Published on August 16th, 2013 | by Tina Casey29
How Low Can Solar Go? Check Out Empa’s New Thin Film Breakthrough
August 16th, 2013 by Tina Casey
What a difference 34 years can make. When the Carter Administration installed solar panels at the White House back in 1979, photovoltaic cells were space age technology that most households could not afford, aside from the rare DIY-er. Now the price of solar power has been sinking like a stone, thanks partly to the introduction of low cost materials and inexpensive thin film fabrication methods. Switzerland’s Empa, the Swiss Federal Laboratories for Materials Science and Technology, has just come out with a low cost thin film solar cell breakthrough that demonstrates both in the form of a new high efficiency copper-doped cadmium telluride (CdTe) solar cell.
Low Cost Materials For High Efficiency Solar Cells
The new Empa solar cell boasts an efficiency of 11.5 percent, which might not sound like a big deal compared to last year’s announcement of a 44 percent efficiency mark by the company Solar Junction, but we’re talking about two distinctive technologies. The key takeaway is that today there are multiple paths to affordable solar cells. One of them is finding the most efficient way to collect and convert solar energy, another is finding the cheapest way to do it, and a third way is to find a balance between the two.
For its solar cell, the Empa team has set a near-term goal of achieving 15 percent efficiency and they’re looking at the potential for 20 percent or even greater, so the 11.5 percent rate is just the beginning.
They started with CdTe, which is already the least expensive of its kind in terms of production methods, and they focused on one obstacle to lowering the cost even farther. The problem with CdTe is that conventional production methods involve “growing” cells on a rigid glass sheet, and using an expensive transparent foil to enable sunlight to pass onto the CdTe layer.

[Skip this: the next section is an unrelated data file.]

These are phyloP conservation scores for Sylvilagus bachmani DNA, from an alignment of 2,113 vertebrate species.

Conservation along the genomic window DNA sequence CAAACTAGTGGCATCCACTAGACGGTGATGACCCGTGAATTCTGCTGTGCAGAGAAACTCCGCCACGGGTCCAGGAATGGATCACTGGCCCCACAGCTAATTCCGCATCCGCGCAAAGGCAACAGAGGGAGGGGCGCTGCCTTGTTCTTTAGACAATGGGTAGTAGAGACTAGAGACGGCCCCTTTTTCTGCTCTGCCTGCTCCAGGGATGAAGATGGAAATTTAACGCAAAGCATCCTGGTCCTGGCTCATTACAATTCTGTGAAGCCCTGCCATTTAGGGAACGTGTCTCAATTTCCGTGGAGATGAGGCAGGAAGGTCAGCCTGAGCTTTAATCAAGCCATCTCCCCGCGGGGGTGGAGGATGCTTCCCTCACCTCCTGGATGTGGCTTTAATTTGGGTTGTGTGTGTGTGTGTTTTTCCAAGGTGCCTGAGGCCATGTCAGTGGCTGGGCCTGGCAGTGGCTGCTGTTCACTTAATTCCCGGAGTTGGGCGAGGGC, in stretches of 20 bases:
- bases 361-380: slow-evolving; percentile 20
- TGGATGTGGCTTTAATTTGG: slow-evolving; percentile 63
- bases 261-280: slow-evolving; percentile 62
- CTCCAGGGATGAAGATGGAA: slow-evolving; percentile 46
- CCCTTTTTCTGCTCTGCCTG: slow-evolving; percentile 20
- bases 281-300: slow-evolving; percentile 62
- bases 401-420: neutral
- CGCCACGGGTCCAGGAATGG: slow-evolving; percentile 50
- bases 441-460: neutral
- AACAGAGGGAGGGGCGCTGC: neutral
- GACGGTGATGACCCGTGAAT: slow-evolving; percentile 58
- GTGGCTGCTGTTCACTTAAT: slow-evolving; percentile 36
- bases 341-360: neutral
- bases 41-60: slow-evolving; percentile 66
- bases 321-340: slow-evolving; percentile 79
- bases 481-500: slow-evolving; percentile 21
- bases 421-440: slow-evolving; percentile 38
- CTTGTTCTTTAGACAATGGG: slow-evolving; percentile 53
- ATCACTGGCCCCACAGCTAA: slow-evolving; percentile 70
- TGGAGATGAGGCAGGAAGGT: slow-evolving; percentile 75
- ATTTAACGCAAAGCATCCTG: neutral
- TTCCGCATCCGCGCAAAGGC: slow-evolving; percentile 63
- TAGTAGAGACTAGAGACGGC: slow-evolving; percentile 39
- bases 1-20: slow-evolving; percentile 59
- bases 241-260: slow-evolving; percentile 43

The solution is to flip the cell around and have sunlight come in through the CdTe side, which opens up a whole new field of possibilities for flexible, low cost materials, including metal foil.
However, that left another obstacle. Where the record for CdTe solar cells on glass has reached 19.6 percent in the lab, the previous high for metal foil was less than eight percent.
The answer to that particular problem is to tweak or “dope” the semiconductor layer with a relatively cheap metal like copper, but that opens up another obstacle. Ayodha Nath Tiwari, head of Empa’s laboratory for Thin Films and Photovoltaics, explains:
“People have tried to dope CdTe cells in substrate configuration before but failed time and again.”
The basic problem is that CdTe is “notoriously hard to dope,” mainly because too much extra metal is almost as bad as adding too little, but it seems that nanoscale advances in lab technology saved the day. The team achieved precise control over the amount of copper added to the CdTe layer by using a high-vacuum evaporation process followed by a penetrative heat process, which they fine tuned to atomic level proportions.
The result was a monolayer of copper atoms, which enabled the rate of 11.5 efficiency on metal foils. When the team compared the same technique to CdTe on glass, their best value was a comparable 13.6 percent.
Another Path To Low Cost Solar Power
That brings us to yet another pathway to mainstreaming solar power. While glass-based solar cells have higher efficiency, the flexibility of thin film solar cells opens up a whole new range of applications, enabling the introduction of solar power where conventional glass panels are unfeasible.
That means, for example, integrating transparent thin film solar cells into window glass, so who knows, maybe some day in addition to solar panels at the White House you’ll have solar windows for every office in the U.S. House of Representatives and the Senate, too.
With that in mind, keep your eye on the transparent thin film solar cell under development by the company New Energy Technologies in partnership with the National Renewable Energy Laboratory (wait for it…hey, we built this!).
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